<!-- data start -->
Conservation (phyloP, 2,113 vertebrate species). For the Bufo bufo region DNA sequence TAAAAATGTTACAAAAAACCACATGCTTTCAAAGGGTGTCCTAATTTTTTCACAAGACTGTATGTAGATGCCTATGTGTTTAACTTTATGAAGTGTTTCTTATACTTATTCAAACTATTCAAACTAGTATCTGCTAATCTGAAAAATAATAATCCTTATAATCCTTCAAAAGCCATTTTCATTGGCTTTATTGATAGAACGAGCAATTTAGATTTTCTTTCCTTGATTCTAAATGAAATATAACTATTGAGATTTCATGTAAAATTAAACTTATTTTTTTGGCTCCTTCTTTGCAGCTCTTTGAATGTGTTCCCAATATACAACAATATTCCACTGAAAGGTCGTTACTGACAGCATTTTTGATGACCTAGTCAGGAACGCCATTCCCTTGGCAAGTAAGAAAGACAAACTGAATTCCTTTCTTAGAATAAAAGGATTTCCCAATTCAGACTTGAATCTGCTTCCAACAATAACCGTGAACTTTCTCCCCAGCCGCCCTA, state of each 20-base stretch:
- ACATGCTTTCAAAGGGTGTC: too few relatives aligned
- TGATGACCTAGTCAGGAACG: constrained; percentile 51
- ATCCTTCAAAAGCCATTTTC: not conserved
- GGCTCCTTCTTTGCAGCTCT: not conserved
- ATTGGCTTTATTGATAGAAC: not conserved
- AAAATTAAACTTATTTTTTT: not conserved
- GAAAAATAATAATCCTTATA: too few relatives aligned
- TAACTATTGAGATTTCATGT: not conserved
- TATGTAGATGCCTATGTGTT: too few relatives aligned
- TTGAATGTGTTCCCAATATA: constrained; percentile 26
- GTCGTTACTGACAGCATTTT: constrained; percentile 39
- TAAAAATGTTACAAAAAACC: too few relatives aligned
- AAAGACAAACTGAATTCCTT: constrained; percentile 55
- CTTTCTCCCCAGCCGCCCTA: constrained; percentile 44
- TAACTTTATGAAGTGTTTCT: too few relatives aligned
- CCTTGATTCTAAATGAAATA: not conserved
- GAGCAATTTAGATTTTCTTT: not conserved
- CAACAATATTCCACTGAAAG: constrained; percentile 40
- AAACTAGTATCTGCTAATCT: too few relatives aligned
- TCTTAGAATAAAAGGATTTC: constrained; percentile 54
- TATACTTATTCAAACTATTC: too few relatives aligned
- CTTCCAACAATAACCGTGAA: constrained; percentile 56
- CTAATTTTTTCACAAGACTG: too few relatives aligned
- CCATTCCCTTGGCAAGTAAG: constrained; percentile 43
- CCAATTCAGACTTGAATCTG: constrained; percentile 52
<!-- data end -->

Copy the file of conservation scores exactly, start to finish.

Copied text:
Conservation (phyloP, 2,113 vertebrate species). For the Bufo bufo region DNA sequence TAAAAATGTTACAAAAAACCACATGCTTTCAAAGGGTGTCCTAATTTTTTCACAAGACTGTATGTAGATGCCTATGTGTTTAACTTTATGAAGTGTTTCTTATACTTATTCAAACTATTCAAACTAGTATCTGCTAATCTGAAAAATAATAATCCTTATAATCCTTCAAAAGCCATTTTCATTGGCTTTATTGATAGAACGAGCAATTTAGATTTTCTTTCCTTGATTCTAAATGAAATATAACTATTGAGATTTCATGTAAAATTAAACTTATTTTTTTGGCTCCTTCTTTGCAGCTCTTTGAATGTGTTCCCAATATACAACAATATTCCACTGAAAGGTCGTTACTGACAGCATTTTTGATGACCTAGTCAGGAACGCCATTCCCTTGGCAAGTAAGAAAGACAAACTGAATTCCTTTCTTAGAATAAAAGGATTTCCCAATTCAGACTTGAATCTGCTTCCAACAATAACCGTGAACTTTCTCCCCAGCCGCCCTA, state of each 20-base stretch:
- ACATGCTTTCAAAGGGTGTC: too few relatives aligned
- TGATGACCTAGTCAGGAACG: constrained; percentile 51
- ATCCTTCAAAAGCCATTTTC: not conserved
- GGCTCCTTCTTTGCAGCTCT: not conserved
- ATTGGCTTTATTGATAGAAC: not conserved
- AAAATTAAACTTATTTTTTT: not conserved
- GAAAAATAATAATCCTTATA: too few relatives aligned
- TAACTATTGAGATTTCATGT: not conserved
- TATGTAGATGCCTATGTGTT: too few relatives aligned
- TTGAATGTGTTCCCAATATA: constrained; percentile 26
- GTCGTTACTGACAGCATTTT: constrained; percentile 39
- TAAAAATGTTACAAAAAACC: too few relatives aligned
- AAAGACAAACTGAATTCCTT: constrained; percentile 55
- CTTTCTCCCCAGCCGCCCTA: constrained; percentile 44
- TAACTTTATGAAGTGTTTCT: too few relatives aligned
- CCTTGATTCTAAATGAAATA: not conserved
- GAGCAATTTAGATTTTCTTT: not conserved
- CAACAATATTCCACTGAAAG: constrained; percentile 40
- AAACTAGTATCTGCTAATCT: too few relatives aligned
- TCTTAGAATAAAAGGATTTC: constrained; percentile 54
- TATACTTATTCAAACTATTC: too few relatives aligned
- CTTCCAACAATAACCGTGAA: constrained; percentile 56
- CTAATTTTTTCACAAGACTG: too few relatives aligned
- CCATTCCCTTGGCAAGTAAG: constrained; percentile 43
- CCAATTCAGACTTGAATCTG: constrained; percentile 52